31 Pages Posted: 1 Oct 2001
Date Written: September 17, 2001
Reputational career concerns provide incentives for short lived agents, but these incentives disappear as an agent reaches retirement. This paper investigates the effects of a market for firm reputations on the life-cycle incentives of firm owners to exert effort. A dynamic general equilibrium model with moral hazard and adverse selection offers two main results. First, incentives of young and old agents are quantitatively equal, implying that incentives are "ageless" with a market for reputations. Second, good reputations cannot act as effective sorting devices: in equilibrium, more able agents cannot outbid lesser ones in the market for good reputations. Finally, welfare analysis shows that social surplus can fall if clients observe trade in firm reputations.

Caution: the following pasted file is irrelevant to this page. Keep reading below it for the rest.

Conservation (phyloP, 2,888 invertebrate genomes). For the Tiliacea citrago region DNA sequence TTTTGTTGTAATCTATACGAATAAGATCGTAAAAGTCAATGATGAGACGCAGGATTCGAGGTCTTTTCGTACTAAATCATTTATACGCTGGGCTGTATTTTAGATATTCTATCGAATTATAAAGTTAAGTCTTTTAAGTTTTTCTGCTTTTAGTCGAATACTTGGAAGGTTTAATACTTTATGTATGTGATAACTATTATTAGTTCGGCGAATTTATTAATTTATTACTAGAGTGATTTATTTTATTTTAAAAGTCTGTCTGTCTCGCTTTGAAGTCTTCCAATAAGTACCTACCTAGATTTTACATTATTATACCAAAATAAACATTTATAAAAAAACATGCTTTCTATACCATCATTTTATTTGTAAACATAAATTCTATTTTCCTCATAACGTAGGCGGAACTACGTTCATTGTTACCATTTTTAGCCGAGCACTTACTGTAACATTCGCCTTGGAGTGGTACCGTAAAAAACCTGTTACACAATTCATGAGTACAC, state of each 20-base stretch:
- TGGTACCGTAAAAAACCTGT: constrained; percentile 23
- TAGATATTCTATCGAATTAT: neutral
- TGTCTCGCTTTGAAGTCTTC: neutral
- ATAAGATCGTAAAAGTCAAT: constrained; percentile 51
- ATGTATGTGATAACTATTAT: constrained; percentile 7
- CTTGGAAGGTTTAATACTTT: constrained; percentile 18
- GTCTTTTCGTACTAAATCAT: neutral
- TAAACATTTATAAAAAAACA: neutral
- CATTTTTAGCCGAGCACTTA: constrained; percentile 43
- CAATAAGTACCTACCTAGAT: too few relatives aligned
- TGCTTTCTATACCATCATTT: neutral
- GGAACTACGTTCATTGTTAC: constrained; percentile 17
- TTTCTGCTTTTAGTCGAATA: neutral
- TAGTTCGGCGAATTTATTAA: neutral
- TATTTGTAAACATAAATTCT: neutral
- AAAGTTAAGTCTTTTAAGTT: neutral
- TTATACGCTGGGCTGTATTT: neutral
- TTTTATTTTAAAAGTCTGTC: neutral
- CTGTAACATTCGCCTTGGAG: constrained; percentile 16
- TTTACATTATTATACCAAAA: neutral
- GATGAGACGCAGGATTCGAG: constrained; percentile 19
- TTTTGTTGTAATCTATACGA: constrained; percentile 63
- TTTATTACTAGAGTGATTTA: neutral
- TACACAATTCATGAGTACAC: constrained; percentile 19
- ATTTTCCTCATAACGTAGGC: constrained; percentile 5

Keywords: Name, Reputation, Career Concerns
JEL Classification: C70, D82, L14
Suggested Citation: Suggested Citation